Yes, I know that story. However, there’s one thing that seems a little shady to me – official “Polish Science” database claims that he graduated medicine at the medical university in Lublin in 1967 and he was awarded a doctorate in 1968 (although the title of his doctoral thesis is missing). Unfortunately, the database is currently in Polish only but here’s the link: http://nauka-polska.opi.org.pl/dhtml/raporty/ludzieNauki?rtype=opis&lang=pl&objectId=84427
Well, if Burzynski managed to study medicine, although his brother was killed as “an enemy of the communist state”, it’s entirely possible that he was so brilliant that managed to write his doctoral thesis and get through the whole administrative process in just a year. But still it looks a little suspicious to me.

Urine enters the Burzynski story in more ways than through his antineoplastons.
Woo fighters are pissed off.
Desperate patients whose prospects are piss poor have their hopes pissed on.
And their money is pissed away.

(Orac: please note the change in email address.)

Actually the change in email address could help. I don’t know why you always went to automoderate. I’ve actually been trying get to figure it out. Just changing your email address will hopefully eliminate the problem.

The address I changed from, Bigfoot.com, is a forwarding service I started using when I used desktop email clients and changed my ISP from time to time. It has become increasingly unreliable, hanging up all deliveries for days, weeks, and, memorably, one time for months, all without explanation or apology. I am now switching everything over to online clients.

Dammit. You’re still getting hung up in automoderation with the new address. I really don’t know why or what to do about it. I’ve checked to make sure that no part of your IP address is in my filters. I double checked that the first part of your email address isn’t in the filters, left over from the Fendelsworth days. I’m stymied.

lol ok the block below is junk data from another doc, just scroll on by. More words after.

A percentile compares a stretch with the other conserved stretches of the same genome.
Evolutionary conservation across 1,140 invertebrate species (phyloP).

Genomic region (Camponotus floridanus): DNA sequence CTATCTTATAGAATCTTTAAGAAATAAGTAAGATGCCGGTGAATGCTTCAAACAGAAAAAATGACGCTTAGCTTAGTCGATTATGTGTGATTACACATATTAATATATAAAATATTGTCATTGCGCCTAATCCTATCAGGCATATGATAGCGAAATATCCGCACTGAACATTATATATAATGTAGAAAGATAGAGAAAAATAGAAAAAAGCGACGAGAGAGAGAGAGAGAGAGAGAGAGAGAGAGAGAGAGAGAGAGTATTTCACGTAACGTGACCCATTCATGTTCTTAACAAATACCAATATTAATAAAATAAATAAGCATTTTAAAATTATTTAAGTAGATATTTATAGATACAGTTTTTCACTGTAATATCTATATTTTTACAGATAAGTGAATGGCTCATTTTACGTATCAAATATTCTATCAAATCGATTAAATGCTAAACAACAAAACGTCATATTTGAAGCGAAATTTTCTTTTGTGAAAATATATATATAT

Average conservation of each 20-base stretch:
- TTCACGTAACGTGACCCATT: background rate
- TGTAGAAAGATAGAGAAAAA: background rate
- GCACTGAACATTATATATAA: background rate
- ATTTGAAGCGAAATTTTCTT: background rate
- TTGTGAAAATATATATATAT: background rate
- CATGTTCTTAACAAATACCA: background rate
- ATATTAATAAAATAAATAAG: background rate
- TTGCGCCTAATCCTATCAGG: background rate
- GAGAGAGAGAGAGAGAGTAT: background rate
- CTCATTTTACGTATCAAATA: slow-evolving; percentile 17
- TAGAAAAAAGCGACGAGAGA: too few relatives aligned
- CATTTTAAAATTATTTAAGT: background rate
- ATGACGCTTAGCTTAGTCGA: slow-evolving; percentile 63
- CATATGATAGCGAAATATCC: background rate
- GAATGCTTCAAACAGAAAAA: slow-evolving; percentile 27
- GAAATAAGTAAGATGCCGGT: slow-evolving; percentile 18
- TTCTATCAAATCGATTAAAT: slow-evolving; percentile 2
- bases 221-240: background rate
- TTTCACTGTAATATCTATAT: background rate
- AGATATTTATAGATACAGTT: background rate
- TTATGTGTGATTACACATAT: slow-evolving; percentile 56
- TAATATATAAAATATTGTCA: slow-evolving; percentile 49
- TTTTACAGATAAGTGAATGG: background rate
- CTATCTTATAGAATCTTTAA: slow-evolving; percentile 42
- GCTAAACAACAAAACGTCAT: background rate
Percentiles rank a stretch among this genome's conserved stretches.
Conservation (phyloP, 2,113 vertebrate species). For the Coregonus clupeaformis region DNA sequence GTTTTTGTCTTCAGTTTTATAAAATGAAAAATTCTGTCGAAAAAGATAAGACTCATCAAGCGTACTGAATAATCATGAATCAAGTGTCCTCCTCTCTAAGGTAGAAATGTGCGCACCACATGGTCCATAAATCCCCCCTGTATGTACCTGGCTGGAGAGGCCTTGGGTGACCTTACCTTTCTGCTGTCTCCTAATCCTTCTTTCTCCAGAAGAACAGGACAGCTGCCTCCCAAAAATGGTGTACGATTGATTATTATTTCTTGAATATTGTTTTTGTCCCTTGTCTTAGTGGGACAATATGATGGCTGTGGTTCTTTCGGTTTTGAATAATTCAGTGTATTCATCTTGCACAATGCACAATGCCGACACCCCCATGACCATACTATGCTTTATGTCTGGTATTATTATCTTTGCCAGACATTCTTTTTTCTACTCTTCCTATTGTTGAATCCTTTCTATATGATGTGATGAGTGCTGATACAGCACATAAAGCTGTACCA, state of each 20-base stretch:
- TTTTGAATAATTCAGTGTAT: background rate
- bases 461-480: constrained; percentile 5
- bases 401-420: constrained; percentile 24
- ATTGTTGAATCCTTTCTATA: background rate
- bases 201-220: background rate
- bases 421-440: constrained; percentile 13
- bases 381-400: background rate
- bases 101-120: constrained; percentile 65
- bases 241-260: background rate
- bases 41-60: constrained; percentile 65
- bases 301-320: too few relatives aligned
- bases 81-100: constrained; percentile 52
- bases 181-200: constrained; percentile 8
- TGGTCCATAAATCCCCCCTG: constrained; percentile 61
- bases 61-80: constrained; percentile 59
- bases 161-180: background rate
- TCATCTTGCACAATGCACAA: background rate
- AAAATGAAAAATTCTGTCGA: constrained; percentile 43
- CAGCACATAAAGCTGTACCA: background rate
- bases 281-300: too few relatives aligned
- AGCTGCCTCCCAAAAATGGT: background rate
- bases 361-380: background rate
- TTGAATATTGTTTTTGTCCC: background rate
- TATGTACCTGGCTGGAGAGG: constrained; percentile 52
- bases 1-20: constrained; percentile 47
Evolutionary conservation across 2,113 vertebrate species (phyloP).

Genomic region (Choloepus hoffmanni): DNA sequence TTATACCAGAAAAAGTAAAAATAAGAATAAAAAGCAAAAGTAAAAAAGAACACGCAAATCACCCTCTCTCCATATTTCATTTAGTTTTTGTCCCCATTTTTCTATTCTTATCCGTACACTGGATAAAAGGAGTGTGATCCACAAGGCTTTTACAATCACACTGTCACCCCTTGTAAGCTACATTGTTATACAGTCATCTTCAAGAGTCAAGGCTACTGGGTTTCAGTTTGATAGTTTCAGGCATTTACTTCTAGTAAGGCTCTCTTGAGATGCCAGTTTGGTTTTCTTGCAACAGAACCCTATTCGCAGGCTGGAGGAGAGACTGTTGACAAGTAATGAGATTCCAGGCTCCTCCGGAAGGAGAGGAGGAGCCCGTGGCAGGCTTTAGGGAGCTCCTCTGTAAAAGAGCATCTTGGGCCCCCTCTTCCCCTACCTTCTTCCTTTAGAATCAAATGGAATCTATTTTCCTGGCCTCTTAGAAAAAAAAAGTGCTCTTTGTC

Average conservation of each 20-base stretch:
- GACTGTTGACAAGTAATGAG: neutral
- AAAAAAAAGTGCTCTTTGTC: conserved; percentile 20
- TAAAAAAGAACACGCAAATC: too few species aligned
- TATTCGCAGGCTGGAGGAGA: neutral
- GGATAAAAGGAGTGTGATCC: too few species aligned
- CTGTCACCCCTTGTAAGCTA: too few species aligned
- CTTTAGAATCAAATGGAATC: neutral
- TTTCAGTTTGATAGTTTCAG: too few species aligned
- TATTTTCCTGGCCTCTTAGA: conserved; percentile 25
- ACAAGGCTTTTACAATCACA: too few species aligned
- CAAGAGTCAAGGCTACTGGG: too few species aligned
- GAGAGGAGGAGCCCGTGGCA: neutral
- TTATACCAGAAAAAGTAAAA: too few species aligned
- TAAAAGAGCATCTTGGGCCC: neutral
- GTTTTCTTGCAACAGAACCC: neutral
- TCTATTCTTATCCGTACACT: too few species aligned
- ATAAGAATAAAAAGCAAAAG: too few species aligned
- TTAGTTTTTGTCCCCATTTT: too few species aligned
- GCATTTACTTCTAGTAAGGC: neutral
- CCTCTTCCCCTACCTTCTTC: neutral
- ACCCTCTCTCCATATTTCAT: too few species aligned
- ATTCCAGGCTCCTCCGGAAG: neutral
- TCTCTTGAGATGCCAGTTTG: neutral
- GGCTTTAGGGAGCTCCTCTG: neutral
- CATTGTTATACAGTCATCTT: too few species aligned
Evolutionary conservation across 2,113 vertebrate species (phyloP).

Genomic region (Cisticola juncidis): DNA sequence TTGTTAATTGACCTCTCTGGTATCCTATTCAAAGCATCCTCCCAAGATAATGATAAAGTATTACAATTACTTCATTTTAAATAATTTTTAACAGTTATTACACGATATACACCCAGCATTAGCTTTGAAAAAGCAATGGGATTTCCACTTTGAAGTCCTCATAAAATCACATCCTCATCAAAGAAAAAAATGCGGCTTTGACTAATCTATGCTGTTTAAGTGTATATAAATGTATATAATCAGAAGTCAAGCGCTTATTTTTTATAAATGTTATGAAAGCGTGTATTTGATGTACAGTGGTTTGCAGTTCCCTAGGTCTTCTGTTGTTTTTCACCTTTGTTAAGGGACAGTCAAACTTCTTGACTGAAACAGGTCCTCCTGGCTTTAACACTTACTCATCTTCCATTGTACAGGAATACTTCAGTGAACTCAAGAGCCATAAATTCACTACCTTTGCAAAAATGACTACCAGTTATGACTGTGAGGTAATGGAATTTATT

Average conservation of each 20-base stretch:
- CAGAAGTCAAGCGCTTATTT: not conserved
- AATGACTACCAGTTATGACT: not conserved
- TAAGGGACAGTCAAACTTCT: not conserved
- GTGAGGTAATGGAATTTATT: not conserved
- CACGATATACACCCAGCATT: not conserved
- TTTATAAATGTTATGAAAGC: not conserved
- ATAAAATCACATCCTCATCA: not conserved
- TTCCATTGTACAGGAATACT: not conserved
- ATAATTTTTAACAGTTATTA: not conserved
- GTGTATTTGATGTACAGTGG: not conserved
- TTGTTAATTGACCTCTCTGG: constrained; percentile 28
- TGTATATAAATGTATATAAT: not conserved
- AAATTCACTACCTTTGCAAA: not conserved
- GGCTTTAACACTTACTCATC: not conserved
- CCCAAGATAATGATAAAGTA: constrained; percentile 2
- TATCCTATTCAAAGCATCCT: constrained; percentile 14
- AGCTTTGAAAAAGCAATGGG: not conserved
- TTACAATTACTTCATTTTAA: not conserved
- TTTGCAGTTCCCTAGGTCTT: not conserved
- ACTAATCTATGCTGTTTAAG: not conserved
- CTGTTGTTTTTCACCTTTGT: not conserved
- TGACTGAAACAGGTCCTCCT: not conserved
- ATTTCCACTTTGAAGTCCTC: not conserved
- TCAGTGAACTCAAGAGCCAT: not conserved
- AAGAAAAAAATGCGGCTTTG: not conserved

Sceptical residents of PlayasTijuana unhappily tell Burzynski:
” Oh no! I’m disgusted that urine town !” ?

The gullibility of the parents in cases like this is understandable. They don’t want to watch their daughter die, and are desperate enough to go to such lengths in an attempt to avoid that outcome, overlooking the ways in which Burzynski acts like a scammer.

For an honest journalist (a species that may be as rare as unicorns) to fall for the hype is another thing altogether. As you point out, we’ve been hearing versions of this story (the names and a few other details change, but the broad outline is the same) for at least a decade, and probably further back if somebody were to look. Where are the follow-ups on those earlier stories? If there were anything to ANPs, it should be possible to find a survivor who can tell a story. Couple that with the cash-up-front demand, which is not just a red flag but a bright neon sign proclaiming that the “Good Doctor” is up to no good, and you wonder why any self-respecting journalist would report such a story uncritically.

Then again, maybe the problem is that there are no heroes in the real story. They are correct in their identification of the victim, but the alleged hero acts like a cartoon villain, and the people who have the power to do something about it don’t.